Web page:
DoD refuses to release key documents on UFO office; cites national security interest

Want to know more about the UFO office within the Pentagon? Well, when it comes to the last rendition of it anyway, the Department of Defense (DoD) does not want you to know much.

In fact, they just denied key pages in understanding the office known as the Airborne Object Identification and Management Synchronization Group, or AOIMSG, along with redacting numerous other pages hiding crucial details of the effort.

Although the office has since been restructured and renamed, in November of 2021, the Deputy Secretary of Defense announced the creation of the AOIMSG.

Establishment Memo of the Airborne Object Identification and Management Synchronization Group (AOIMSG)

“The presence of unidentified aerial phenomena (UAP) in Special Use Airspace (SUA), designated in accordance with 14 CFR Part 73, represents a potential safety of flight risk to aircrews and raises potential national security concerns,” said the November 23, 2021 memorandum by Deputy Secretary of Defense, Kathleen Hicks. “Accordingly, I direct the Under Secretary of Defense for Intelligence and Security (USD(I&S) to establish the Airborne Object Identification and Management Synchronization Group (AOIMSG) to synchronize efforts across the Department and with other Federal departments and agencies to detect, identify and attribute objects of interests in SUA, and to assess, and as appropriate, mitigate any associated threats to safety of flight and national security.”

With this memo, the AOIMSG was established, along with the Airborne Object Identification and Management Executive Council (AOIMEXEC) to provide oversight and direction.

On the same day this memo was released to the public, The Black Vault filed Freedom of Information Act (FOIA) case 22-F-0224 which asked for the release of each document related to the AOIMSG and AOIMEXEC up until that point, which would include everything created during the establishment of both groups.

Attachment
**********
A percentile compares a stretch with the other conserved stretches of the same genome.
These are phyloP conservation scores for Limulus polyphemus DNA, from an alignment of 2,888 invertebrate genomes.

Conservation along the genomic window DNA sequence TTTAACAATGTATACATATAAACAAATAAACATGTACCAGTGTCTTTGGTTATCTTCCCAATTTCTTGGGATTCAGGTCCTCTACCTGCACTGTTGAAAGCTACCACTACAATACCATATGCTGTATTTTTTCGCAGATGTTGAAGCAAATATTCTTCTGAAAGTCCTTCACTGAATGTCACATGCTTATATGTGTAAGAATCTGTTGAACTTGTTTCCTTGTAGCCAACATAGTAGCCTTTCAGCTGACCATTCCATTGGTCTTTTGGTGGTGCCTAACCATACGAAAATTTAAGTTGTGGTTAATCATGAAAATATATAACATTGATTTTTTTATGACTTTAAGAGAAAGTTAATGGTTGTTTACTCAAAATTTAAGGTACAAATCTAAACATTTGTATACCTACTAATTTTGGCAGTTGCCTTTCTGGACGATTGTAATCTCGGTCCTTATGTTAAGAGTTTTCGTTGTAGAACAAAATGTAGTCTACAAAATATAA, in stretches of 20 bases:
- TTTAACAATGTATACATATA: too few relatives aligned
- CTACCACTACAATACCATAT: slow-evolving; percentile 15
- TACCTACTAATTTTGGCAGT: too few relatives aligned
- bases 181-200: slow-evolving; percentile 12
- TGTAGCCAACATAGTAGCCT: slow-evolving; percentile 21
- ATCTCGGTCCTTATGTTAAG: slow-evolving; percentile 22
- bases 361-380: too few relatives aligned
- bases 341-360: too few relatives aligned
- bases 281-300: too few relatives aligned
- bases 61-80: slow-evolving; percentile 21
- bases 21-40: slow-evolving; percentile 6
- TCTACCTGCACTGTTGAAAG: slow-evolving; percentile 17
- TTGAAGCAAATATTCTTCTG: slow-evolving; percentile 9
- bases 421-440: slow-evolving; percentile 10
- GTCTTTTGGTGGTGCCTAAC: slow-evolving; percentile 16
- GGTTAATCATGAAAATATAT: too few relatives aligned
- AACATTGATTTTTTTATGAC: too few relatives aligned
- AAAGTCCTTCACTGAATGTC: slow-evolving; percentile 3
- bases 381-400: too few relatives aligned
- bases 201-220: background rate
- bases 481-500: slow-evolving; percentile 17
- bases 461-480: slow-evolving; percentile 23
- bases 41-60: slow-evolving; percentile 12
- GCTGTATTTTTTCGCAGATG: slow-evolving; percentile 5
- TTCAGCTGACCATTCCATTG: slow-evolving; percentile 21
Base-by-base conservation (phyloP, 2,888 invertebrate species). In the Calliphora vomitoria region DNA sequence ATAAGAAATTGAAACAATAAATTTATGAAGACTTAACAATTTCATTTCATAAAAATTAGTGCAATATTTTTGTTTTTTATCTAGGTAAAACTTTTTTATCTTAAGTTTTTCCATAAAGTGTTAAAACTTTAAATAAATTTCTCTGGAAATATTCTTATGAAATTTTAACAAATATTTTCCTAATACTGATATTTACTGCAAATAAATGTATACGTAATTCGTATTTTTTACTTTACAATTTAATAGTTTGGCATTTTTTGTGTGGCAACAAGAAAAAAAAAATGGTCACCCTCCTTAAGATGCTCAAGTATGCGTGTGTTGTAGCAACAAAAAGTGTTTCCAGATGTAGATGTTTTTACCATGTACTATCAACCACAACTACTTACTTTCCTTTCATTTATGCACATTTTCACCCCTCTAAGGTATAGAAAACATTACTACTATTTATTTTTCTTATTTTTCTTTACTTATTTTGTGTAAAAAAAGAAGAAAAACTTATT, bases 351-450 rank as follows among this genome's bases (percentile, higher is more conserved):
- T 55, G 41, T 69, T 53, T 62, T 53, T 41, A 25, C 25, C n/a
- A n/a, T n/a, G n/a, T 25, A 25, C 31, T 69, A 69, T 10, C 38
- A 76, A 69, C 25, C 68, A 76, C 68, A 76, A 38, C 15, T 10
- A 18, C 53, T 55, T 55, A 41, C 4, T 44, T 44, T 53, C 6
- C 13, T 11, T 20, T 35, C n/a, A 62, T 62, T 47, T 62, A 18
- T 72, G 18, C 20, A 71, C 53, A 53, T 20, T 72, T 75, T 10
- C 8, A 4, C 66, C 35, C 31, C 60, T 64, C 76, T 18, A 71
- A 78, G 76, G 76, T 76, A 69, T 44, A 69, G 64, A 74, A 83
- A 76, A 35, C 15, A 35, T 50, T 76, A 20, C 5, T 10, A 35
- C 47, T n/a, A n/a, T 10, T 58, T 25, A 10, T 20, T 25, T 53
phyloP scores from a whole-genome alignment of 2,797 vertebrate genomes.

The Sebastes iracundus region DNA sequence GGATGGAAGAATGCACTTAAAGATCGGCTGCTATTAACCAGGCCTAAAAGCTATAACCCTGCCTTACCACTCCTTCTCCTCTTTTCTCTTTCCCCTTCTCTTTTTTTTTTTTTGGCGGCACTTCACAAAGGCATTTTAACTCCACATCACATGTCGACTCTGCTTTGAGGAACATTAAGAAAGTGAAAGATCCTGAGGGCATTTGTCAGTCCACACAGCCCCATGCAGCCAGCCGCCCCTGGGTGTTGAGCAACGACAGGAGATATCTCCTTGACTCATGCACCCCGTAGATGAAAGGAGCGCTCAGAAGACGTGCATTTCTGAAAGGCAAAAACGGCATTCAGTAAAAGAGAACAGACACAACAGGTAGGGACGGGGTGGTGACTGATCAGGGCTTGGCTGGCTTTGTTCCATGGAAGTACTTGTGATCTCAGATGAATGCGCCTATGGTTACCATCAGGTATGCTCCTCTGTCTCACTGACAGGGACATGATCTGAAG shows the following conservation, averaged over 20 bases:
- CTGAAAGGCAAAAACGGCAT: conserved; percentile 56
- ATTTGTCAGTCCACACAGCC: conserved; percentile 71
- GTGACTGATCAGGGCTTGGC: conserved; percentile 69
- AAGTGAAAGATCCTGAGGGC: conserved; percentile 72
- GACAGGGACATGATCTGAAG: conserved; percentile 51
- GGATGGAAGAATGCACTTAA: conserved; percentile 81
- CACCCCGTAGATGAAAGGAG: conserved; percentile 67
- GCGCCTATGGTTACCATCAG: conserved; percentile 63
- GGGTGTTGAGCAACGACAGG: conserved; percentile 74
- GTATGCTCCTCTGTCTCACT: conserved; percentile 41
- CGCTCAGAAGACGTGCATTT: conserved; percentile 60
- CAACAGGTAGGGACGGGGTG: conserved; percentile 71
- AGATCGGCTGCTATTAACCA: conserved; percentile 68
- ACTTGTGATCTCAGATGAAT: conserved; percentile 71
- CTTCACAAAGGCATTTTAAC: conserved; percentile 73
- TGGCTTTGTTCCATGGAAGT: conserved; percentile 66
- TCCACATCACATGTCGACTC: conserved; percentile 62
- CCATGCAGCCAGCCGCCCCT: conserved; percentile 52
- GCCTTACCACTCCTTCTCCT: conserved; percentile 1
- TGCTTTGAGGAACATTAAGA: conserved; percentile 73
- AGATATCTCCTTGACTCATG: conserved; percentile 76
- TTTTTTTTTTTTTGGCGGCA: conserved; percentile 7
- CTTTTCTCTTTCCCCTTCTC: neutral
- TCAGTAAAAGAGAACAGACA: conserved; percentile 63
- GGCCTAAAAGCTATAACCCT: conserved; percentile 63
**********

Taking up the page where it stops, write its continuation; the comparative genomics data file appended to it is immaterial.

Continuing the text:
Specifically, it asked for, “all records pertaining to the Airborne Object Identification and Management Synchronization Group (AOIMSG) and the Airborne Object Identification and Management Executive Council (AOIMEXEC).” The request asked to, “…include, but not be limited to, letters, memos, emails sent to/from related parties (I agree that the FOIA officer use their best discretion on who’s emails to search), mission statements, PowerPoint presentations, draft documents about the creation of these groups, etc.,” as responsive to the case.

The result, according to the DoD, was that 50 pages were discovered as responsive to the above, however, 23 pages were, “…currently and properly classified in the interest of national security,” and were denied in full. The FOIA release letter, signed by the Chief FOIA Officer of the DoD, detailed why that portion of the information was withheld in full:

“This classified information is exempted pursuant to Executive Order 13526, as amended, applying Sections
1.4 (a), military plans, weapons, systems, or operations; 1.4 (c), intelligence activities (including
special activities), intelligence sources or methods; and 1.4 (g), vulnerabilities or capabilities of